But while it is true that he loved the funny side of life, he was also quite genuine and sincere in his purpose to expose the superficialities of social roles. "If we look at the whole corpus of his work, we see his tragic poems all interrupted, unfinished, or transfigured into celestial comedy" (Garbaty173).

Chaucer unlike some tragedy masters of his time was not too concerned with gloom and sadness that prevailed in the lives of some of his characters. Instead he wanted to expose human frailties and societal flaws in a humorist style. According to Bloomfield:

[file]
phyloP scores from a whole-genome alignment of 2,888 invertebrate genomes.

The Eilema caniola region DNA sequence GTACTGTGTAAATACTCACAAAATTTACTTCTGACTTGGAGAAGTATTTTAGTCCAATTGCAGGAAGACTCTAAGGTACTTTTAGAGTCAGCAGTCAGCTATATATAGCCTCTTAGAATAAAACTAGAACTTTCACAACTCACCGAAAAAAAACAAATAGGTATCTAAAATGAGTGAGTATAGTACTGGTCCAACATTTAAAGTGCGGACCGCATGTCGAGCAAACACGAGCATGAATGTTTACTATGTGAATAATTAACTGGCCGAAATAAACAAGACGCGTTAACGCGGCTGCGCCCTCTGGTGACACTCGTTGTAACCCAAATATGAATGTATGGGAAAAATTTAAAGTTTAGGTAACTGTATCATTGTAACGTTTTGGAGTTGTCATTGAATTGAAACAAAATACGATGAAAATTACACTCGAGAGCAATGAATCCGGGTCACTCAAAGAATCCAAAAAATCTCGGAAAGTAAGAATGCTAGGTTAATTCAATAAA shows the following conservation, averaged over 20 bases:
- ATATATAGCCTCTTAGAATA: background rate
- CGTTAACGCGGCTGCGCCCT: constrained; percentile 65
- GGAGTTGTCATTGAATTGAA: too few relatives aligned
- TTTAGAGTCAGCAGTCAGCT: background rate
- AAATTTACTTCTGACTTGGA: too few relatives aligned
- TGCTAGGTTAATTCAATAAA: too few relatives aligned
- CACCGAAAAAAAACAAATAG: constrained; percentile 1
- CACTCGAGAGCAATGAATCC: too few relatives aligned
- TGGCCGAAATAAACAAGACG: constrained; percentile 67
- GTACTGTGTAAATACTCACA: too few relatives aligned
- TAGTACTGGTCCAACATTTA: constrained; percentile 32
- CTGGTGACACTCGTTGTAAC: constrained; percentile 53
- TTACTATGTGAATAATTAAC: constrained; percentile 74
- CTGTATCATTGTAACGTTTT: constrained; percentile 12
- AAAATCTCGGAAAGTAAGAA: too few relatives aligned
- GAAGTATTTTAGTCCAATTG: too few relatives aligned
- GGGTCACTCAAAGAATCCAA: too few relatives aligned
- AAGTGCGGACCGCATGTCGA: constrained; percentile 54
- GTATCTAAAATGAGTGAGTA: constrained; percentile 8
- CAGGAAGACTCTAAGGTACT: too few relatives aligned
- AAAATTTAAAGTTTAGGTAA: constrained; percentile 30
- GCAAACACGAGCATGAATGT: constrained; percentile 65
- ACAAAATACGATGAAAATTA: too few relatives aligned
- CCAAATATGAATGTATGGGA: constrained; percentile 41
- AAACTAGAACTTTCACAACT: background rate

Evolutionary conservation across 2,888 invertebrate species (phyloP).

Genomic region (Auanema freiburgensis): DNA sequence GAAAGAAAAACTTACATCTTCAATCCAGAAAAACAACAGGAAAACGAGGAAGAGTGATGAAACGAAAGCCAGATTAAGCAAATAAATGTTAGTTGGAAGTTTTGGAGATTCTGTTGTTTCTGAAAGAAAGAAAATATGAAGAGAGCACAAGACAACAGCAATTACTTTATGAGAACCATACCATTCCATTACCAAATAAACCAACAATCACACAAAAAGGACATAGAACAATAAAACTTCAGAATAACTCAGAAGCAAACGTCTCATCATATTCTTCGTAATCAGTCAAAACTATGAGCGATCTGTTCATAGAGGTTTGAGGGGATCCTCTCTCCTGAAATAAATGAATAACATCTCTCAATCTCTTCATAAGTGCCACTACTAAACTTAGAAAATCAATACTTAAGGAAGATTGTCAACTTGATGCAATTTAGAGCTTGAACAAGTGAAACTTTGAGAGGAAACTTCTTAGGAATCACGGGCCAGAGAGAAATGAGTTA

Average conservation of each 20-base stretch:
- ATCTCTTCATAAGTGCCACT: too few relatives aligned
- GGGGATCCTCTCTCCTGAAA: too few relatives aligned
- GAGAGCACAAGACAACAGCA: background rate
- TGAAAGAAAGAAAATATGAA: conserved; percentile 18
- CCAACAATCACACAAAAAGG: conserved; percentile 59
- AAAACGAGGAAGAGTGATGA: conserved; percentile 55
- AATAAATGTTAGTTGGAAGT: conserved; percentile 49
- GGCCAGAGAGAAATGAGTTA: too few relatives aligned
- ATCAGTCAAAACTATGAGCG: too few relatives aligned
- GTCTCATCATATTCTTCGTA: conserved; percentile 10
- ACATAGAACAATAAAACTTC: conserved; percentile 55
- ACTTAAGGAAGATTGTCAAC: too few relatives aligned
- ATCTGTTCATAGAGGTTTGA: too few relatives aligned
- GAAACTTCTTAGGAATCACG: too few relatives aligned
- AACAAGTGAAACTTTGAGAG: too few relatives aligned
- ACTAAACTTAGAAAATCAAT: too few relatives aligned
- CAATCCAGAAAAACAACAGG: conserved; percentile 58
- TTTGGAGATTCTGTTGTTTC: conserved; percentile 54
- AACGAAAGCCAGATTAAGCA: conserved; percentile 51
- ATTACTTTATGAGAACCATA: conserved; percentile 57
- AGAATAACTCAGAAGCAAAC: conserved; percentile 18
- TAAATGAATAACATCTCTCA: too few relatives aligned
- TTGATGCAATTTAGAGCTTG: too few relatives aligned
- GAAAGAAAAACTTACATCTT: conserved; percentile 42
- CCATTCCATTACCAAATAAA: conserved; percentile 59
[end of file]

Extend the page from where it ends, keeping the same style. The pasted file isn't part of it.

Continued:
If we can comprehend this tragic perspectivism, we may grasp something of the Chaucerian humor, which hates human meanness and cruelty and which at the same time pities human weakness and affectation and even at times sin. Even though we may condemn it, we should also acknowledge that this attitude comes from a...
[ View Full Essay]